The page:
The Delta Grassroots Caucus (DGC) is a broad coalition of grassroots leaders in the eight-state Delta region. DGC is also a founding partner of the Economic Equality Caucus,
which advocates for economic equality across the USA.

Save the Dates of Oct. 17-18, 2013 Delta Conference in Memphis, Tennessee

Posted on June 11, 2013 at 02:02 PM

Please save the dates for October 17-18, 2013 for our annual Delta Caucus regional conference in the Memphis area, which will enable us to include many more grassroots partners from the eastern and central parts of the Greater Delta Region. Memphis is a great location at the heart of the region.

Mayor A. C. Wharton, Jr. of Memphis is already confirmed as one of the luncheon speakers on Friday, Oct. 18. Congressman Steve Cohen did a great job of speaking at last year’s conference in West Memphis and he is invited again this year, although he confirms later in the process due to his very busy schedule as a senior Member of Congress. Other Members of Congress and leaders from across the region will be invited as well. We are in the earliest stages of planning for the conference.

The opening session will be Thursday evening, Oct. 17, 2013 from 4:30 p.m. to 7:45 p.m. (This is an important substantive session and is NOT a reception.)

The longer session is Friday, Oct. 18, 2013 from approximately 8:30 a.m. to 3 p.m.

We are working on finalizing the meeting location within the City of Memphis and will inform you about this as soon as it is confirmed.

Having a major conference in Memphis along with the conference at the Clinton Center in Little Rock, our Washington, DC activities and other meetings will help us be more inclusive. By meeting in Memphis, we make it much more easier for many west Tennessee, northern Mississippi, easternmost Arkansas, western Kentucky, southeast Missouri, and southern Illinois to participate.

We are planning to hold a meeting in northern Louisiana to expand our Louisiana partners at some point in the annual cycle from 2013 to January, 2014.

We will have speakers from all eight states at the Oct. 17-18 conference, but naturally we want to have a substantial number from our host state of Tennessee, including Mayor Wharton, Rep. Cohen (invited), and many others. We have also confirmed the following Delta grassroots partners from west Tennessee:

–Minnie Bommer, City Council member of Covington, Tennessee and long-time Delta regional advocate going back to the Clinton administration and earlier;

–Alan Gumbel, another veteran Delta regional advocate and now Director of Performance and Quality Improvement with the Memphis Metropolitan Inter-Faith Association (MIFA);

–Srikant Gir, Co-Director for the Center for Biofuels, Energy and Sustainable Technologies at the University of Memphis, who is involved in important, innovative activities in the field of renewable energy;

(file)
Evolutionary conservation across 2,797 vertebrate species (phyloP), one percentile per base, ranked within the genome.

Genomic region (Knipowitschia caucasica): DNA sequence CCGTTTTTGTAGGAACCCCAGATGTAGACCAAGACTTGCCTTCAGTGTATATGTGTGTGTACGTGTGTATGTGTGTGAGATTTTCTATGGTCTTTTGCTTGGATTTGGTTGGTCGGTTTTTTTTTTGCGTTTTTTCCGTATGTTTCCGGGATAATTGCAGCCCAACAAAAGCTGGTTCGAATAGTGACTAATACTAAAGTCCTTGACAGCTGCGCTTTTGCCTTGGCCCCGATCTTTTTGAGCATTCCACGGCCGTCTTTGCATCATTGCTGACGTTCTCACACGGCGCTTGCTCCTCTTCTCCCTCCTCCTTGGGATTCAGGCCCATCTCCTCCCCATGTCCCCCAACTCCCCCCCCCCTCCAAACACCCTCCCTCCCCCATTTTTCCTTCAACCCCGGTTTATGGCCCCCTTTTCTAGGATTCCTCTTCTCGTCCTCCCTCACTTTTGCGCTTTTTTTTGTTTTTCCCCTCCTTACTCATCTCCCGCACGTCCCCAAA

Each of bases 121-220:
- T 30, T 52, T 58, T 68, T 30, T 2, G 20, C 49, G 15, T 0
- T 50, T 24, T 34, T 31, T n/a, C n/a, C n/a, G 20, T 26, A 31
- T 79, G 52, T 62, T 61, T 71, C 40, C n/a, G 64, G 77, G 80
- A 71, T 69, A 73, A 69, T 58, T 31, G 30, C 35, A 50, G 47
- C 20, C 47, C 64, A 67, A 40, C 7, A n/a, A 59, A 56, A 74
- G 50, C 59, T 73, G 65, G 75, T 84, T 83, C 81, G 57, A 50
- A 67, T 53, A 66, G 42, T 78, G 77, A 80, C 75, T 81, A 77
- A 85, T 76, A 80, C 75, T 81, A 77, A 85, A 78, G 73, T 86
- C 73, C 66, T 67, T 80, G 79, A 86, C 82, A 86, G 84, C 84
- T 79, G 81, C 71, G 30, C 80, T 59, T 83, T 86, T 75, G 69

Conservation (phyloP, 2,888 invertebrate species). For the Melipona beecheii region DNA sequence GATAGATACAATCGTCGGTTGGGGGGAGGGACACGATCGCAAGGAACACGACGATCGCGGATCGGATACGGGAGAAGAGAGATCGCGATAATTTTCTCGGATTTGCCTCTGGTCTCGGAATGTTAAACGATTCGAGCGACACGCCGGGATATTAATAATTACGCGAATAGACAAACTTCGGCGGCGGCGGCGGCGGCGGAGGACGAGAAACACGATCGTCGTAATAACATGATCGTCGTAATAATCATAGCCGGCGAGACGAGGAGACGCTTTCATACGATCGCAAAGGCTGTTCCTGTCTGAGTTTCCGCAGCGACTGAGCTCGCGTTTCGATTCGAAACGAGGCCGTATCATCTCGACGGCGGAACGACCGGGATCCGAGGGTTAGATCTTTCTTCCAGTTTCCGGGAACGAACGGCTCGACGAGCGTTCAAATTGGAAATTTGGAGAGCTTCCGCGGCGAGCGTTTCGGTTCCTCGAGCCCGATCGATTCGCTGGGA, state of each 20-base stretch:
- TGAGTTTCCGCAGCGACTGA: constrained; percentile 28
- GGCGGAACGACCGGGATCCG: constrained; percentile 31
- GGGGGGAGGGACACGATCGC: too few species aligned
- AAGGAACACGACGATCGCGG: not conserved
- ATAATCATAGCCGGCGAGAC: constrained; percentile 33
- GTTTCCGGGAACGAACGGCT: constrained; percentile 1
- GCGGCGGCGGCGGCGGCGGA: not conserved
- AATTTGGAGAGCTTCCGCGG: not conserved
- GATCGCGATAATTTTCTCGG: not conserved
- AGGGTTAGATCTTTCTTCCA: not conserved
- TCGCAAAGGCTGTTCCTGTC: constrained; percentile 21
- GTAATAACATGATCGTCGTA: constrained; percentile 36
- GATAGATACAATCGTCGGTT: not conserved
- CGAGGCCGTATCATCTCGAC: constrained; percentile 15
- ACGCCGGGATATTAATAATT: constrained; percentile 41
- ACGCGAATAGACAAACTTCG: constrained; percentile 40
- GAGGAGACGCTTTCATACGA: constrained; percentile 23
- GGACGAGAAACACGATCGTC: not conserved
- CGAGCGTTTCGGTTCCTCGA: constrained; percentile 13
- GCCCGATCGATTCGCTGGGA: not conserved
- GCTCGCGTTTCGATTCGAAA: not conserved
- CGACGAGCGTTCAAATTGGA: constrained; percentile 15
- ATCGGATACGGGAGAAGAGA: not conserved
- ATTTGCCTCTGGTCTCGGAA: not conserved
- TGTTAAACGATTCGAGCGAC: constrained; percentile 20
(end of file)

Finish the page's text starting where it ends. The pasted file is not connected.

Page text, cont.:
–Greg Maxted, executive director for the Harahan Bridge Project across the Mississippi River between Memphis, Tennessee and West Memphis, Arkansas.

We also plan to invite a number of other west Tennessee speakers as well as representatives from each of the eight Delta states.

We are also following up on Bob Nash’s correct emphasis on the need to bring in younger folks into our organization. One example is Marlon Henderson of Sharemeister, Inc., a new company that develops innovative ways of raising funds for nonprofits and good causes in the Delta and across the region.

We have plans to utilize the Delta Caucus’ regional bully pulpit to engage in activities to raise funds for good causes in the region in conjunction with this conference, and Marlon Henderson will be speaking at the conference on how we go about doing that.

Changes–we ask for much earlier notice from partners in informing us as to whether they plan to attend our activities: Most partners already do this, but some do not. We do need to make a few changes: one is that we need to ask for reasonable notice as to whether our partners are planning to attend these events. We want to include everybody who is committed to a collaborative, regional effort to promote economic development, but we have been inundated by requests to take part at the last minute–in the last few days and even literally minutes before the conference starts–and this is just not good for our planning.

For that reason, we have early registration fees, and then late registration fees go up to a higher level to provide an incentive to get them in on time. The fees go up after Oct. 3, 2013.

(NOTE: To be placed on the group email newsletter list, please send a request to Lee Powell at

We had a total of 175 people who were there for at least parts of the May conference. We have expanded to the point where we need to ask for reasonable notice as to whether people plan to attend, and hope you understand the need to do this.

We need to take the additional step in addition to the higher late registration fees that we need to know whether you plan to attend by Oct. 10, 2013. At close of business on Oct. 10, the attendees list will be final and we will not be able to add any others.